And it can be done. With the right training and support, faculty members engaged in this work take actions to identify and reverse patterns of failure -- their students’ and their own. We are seeing progress firsthand in our own work, which focuses on remediating colleges so they are able to educate Latinos and blacks as well as they educate white and more economically privileged students.
James Gray, the chair of the math department at the Community College of Aurora in Colorado, for instance, changed practices after looking at math data by course and instructor, disaggregated by race and ethnicity. It was clear that some faculty members were successful and others were not. With guided support to help him observe instructor-student interaction, he saw how faculty members talked to and greeted students, whom they paid attention to and whom they ignored, and whether feedback to students was supportive or alienating.
Through peer-to-peer conversations, math instructors became collectively conscious that their behaviors, particularly toward students of color, conveyed indifference, lack of caring and even fear. On seeing the contradictions between their behaviors and their professional values as educators, all but one faculty member made changes to be more responsive to students of color. Instead of being color-blind they became more color conscious; rather than waiting for students of color to seek help they developed help-giving practices.
Those small changes helped faculty members forge validating relationships with students of color. For example, using our Equity Scorecard’s Syllabus Review protocol, faculty members became aware that their syllabi, rather than supporting students’ success, taxed their self-worth by screaming rules and telling them all the ways in which they could fail the class. The review of syllabi was a catalyst for deeper discussions about teaching and reflection on how instructors’ language and everyday behaviors influence classroom racial climates.
Gray, in his role as department chair, now looks at mathematics course-level data, disaggregated by race and ethnicity, and by instructor, discussing results with faculty individually to come up with strategies to resolve disparities of up to 35 percentage points. Instructors have adopted equity goals and they know how many more students by race and ethnicity need to succeed to close the gaps. After the implementation of the Equity Scorecard that we at the Center for Urban Education use to track progress, the college algebra pass rates for blacks improved from 66 percent in 2014 to 77 percent in 2015 and from 66 percent to 83 percent among Hispanics.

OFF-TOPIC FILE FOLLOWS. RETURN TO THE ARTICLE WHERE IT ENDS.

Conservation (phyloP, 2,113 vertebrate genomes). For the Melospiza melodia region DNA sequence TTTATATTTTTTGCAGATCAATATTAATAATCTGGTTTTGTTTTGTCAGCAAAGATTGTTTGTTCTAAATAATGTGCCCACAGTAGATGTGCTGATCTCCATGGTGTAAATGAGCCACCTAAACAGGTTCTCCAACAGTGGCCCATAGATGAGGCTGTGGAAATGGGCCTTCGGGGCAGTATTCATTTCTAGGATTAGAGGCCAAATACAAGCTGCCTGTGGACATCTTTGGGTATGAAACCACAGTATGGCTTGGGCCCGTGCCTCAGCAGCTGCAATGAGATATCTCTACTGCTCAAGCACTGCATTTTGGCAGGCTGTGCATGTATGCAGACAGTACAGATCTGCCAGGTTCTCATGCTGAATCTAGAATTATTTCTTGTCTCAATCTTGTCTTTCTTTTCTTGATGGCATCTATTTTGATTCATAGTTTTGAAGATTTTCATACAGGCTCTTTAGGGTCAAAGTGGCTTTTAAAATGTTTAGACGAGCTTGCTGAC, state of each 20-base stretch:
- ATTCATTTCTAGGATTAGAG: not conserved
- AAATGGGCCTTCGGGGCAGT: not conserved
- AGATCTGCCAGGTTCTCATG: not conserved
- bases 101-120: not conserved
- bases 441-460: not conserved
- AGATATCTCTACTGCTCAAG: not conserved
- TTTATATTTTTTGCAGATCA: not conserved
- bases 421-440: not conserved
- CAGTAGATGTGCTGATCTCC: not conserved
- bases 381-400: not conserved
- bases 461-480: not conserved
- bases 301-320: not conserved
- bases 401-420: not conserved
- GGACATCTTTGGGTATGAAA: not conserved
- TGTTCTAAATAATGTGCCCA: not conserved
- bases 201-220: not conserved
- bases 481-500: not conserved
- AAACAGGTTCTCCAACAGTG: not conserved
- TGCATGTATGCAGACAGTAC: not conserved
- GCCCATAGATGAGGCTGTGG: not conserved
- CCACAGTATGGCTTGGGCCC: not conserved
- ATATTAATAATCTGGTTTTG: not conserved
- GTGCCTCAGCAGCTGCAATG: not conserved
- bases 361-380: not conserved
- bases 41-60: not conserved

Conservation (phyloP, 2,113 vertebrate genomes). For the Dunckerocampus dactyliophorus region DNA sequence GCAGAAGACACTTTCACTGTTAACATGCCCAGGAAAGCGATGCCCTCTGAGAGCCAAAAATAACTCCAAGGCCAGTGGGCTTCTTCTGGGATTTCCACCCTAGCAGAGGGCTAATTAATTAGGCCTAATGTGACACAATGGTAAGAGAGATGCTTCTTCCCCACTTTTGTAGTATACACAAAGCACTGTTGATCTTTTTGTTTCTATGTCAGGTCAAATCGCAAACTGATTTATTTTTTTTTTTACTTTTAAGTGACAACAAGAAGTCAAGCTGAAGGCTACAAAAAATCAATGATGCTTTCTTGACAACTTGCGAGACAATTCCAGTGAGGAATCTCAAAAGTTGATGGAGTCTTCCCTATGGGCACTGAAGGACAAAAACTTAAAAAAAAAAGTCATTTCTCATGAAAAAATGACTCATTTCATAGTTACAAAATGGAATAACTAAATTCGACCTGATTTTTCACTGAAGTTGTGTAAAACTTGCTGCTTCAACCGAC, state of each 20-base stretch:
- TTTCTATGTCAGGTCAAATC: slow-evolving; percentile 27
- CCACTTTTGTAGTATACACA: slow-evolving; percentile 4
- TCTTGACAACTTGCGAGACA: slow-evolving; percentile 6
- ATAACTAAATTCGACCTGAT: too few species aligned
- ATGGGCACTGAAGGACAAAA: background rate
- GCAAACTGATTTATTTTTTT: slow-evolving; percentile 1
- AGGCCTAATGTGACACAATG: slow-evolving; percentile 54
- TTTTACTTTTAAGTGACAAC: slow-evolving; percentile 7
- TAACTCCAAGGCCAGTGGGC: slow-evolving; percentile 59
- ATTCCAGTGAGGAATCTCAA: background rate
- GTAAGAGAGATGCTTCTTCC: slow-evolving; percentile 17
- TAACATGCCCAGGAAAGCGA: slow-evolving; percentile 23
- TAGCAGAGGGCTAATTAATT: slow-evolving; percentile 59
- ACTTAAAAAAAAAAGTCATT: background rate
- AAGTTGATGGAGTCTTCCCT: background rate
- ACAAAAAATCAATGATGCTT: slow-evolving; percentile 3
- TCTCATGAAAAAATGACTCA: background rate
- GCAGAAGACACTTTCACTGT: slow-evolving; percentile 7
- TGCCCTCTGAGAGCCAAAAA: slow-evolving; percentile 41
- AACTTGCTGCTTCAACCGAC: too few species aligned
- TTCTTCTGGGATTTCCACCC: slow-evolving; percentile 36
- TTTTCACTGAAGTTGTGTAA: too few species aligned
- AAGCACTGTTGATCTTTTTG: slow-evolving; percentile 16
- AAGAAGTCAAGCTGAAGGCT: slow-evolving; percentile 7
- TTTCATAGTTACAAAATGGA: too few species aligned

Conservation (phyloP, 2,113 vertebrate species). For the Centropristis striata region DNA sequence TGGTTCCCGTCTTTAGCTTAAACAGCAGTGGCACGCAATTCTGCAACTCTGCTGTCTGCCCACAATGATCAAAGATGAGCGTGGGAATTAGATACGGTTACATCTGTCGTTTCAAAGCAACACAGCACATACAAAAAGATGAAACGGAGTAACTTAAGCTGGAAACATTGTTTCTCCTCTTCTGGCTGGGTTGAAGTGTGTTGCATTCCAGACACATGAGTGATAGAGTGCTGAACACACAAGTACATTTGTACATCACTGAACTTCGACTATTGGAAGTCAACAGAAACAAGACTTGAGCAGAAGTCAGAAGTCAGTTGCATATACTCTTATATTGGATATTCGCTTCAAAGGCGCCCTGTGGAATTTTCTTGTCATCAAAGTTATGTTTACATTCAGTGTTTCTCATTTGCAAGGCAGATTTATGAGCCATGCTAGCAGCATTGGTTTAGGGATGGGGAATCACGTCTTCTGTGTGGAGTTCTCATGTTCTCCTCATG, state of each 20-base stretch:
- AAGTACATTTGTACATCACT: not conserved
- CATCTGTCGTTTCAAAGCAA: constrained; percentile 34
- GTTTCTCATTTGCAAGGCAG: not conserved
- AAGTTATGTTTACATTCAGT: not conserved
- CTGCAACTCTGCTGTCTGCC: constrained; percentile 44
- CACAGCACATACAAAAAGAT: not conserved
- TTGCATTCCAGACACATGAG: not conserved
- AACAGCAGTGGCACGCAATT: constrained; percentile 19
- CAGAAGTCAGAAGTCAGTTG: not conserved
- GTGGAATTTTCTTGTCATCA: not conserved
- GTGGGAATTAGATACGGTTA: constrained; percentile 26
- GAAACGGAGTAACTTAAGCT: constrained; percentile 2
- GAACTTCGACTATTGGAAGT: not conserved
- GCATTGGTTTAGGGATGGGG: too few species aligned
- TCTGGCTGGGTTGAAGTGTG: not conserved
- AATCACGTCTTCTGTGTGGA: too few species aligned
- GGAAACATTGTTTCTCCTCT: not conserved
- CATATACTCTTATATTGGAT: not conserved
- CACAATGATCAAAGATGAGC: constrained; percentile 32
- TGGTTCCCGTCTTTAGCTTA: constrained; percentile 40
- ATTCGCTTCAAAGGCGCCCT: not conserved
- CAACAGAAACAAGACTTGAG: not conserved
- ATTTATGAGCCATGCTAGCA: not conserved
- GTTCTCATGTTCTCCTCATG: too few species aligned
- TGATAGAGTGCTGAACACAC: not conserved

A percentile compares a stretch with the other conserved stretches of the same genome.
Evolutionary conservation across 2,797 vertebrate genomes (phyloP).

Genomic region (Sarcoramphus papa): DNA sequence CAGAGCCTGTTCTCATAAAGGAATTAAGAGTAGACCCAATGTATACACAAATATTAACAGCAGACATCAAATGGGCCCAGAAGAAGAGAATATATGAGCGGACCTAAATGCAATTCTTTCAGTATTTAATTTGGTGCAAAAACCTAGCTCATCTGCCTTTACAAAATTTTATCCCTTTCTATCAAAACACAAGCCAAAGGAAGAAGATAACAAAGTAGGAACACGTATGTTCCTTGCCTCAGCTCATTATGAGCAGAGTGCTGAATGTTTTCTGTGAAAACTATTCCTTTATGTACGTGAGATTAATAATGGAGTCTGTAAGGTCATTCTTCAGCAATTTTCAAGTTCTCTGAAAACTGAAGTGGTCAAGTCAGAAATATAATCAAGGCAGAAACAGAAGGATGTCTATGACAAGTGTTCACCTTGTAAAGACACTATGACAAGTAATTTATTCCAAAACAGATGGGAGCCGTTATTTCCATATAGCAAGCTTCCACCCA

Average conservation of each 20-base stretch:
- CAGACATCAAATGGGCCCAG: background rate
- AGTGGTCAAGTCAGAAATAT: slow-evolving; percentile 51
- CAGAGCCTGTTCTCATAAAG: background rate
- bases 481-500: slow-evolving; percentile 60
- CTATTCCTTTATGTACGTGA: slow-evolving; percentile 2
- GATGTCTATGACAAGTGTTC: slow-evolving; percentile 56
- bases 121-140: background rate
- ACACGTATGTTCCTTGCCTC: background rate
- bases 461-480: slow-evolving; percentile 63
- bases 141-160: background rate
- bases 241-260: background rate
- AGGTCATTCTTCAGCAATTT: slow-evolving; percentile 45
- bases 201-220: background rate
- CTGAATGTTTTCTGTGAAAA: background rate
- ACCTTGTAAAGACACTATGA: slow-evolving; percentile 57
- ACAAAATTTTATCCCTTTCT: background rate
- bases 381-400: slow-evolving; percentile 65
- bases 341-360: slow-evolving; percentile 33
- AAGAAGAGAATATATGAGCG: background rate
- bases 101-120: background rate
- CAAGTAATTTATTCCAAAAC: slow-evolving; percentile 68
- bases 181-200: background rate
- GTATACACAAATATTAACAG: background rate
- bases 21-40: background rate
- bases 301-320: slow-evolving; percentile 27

He also realized that in 10 years as department chair, he had never hired an African-American to teach a college-level math course. He even realized his recruiting strategies put candidates of color at a disadvantage. He now asks job candidates how they would explain their course syllabus on day one of class in order to see if that candidate’s approach is conducive to an equity-focused classroom.
The Community College of Aurora is part of a growing effort to translate high-level policy goals into campus- and faculty-level goals that can be implemented and measured by race and ethnicity to improve retention and graduation results. The improvements achieved at Aurora suggest that structural changes such as course redesign or acceleration are necessary but insufficient. The success of such efforts depends greatly on the motivation of faculty to take action. The Aurora story makes clear that math faculty who engage in a structured race-conscious examination of data that is close to their instructional practices can develop agency for change.
The combination of underprepared students and underprepared faculty members is the perfect storm. When campuses change the way they serve students of color, however, a fundamental shift in thinking and approach occurs that moves us beyond talk and closer to real equity.
Estela Mara Bensimon is a professor of higher education and director of the Center for Urban Education at the University of Southern California Rossier School Of Education. Her Twitter handle is @ebensimon.
The board of Florida A&M University on Wednesday voted down, 7 to 5, a proposal to extend the contract of President Elmira Mangum, who has started the third year of her three-year contract, The Tallahassee Democrat reported. The vote took place at a board meeting where Mangum and supporters contested negative portions of a board evaluation. Board members talked about, but couldn't reach consensus on, how to change the relationship with the president. While board members have questioned some of her decisions and faulted her communication, many students, alumni and faculty members praise Mangum. They say she has brought needed improvements to the university, that board members are micromanaging, and that instability is among the bigger dangers facing the historically black institution.